With Memorial Day almost here and summer just around the corner, chances are you’ll be firing up your outdoor grill soon (if you haven’t already!). In fact, May is National Barbecue Month so there’s no excuse not to break out the charcoal or flip that igniter!

Although humans have been cooking food over an open flame since practically the day after fire was invented, it wasn’t until the 1940s that it caught on in the U.S. as a backyard fun-omena. Early open-air cooking was a challenge, though, as the only grills available at the time – brazier grills – weren’t designed for consistency or safety.

Brazier grills were open to the elements and had no vents, which often made grilling a dicey proposition. Standing around one in a stiff breeze was a bit like being in an ash storm, with the added thrill of an occasional red-hot ember flying your way. They were an entertaining and inexpensive novelty, but food cooked with them often ended up incinerated on the outside and raw on the inside. (How Stuff Works)

In 1952, industrious backyard BBQ fan, George Stephen, came up with a better design. George cut a metal buoy in half to create a top and bottom section and added a grate – and the Weber grill was born.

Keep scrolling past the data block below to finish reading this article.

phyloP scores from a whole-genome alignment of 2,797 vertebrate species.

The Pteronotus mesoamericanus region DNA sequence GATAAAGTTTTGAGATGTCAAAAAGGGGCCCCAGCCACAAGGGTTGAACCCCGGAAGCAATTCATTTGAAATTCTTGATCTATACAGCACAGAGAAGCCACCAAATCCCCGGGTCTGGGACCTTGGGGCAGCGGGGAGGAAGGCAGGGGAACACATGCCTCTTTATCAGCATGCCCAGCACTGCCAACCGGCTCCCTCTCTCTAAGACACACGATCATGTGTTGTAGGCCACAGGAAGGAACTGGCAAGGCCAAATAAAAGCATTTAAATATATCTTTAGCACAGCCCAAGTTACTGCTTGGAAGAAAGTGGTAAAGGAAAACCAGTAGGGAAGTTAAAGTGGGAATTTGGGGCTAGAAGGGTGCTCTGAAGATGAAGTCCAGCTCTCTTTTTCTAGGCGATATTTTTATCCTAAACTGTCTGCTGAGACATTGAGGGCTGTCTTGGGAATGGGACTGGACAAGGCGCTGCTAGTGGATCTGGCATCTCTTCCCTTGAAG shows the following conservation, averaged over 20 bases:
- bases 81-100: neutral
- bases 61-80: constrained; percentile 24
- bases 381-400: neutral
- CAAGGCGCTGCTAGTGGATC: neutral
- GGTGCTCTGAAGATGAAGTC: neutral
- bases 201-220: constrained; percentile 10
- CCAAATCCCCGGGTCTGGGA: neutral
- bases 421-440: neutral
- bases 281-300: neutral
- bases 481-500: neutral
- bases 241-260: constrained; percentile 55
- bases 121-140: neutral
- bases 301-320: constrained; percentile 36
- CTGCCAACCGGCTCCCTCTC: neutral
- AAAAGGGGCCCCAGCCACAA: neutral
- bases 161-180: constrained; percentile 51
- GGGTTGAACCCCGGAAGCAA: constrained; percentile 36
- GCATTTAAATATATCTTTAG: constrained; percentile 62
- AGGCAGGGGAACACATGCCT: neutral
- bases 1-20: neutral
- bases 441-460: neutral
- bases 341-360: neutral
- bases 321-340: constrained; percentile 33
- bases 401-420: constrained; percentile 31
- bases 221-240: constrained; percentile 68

Grills that used natural gas followed in the 1960s. Although they were more expensive than charcoal grills, they were more convenient (although some argue that the flavor of charcoal grilled food is better).

Over the past 50 years, backyard grills have remained a favorite way to spend a warm summer evening in the beautiful outdoors. No doubt the quality and safety features of grills have improved since the early days. Now, grilling is so common that it can be easy to overlook the potential dangers of cooking over an open flame.

The National Fire Protection Association (NFPA) reported that between 2009 and 2013, firefighters responded to “an average of 8,900 home fires involving grills, hibachis, or barbecues per year, including an average of 3,900 structure fires and 5,100 outside fires. These 8,900 fires caused annual averages of 10 civilian deaths, 160 reported civilian injuries, $118 million in direct property damage.” According to NFPA, leading causes of grill fires were “a failure to clean, having the grill too close to something that could catch fire and leaving the grill unattended.”

As backyard BBQ season kicks into high gear, we hope you’ll take a few moments to review the grilling safety tips below and make sure your grill is in tip-top shape!

Did you know there are over 350,000 home fires reported each year? Learn more

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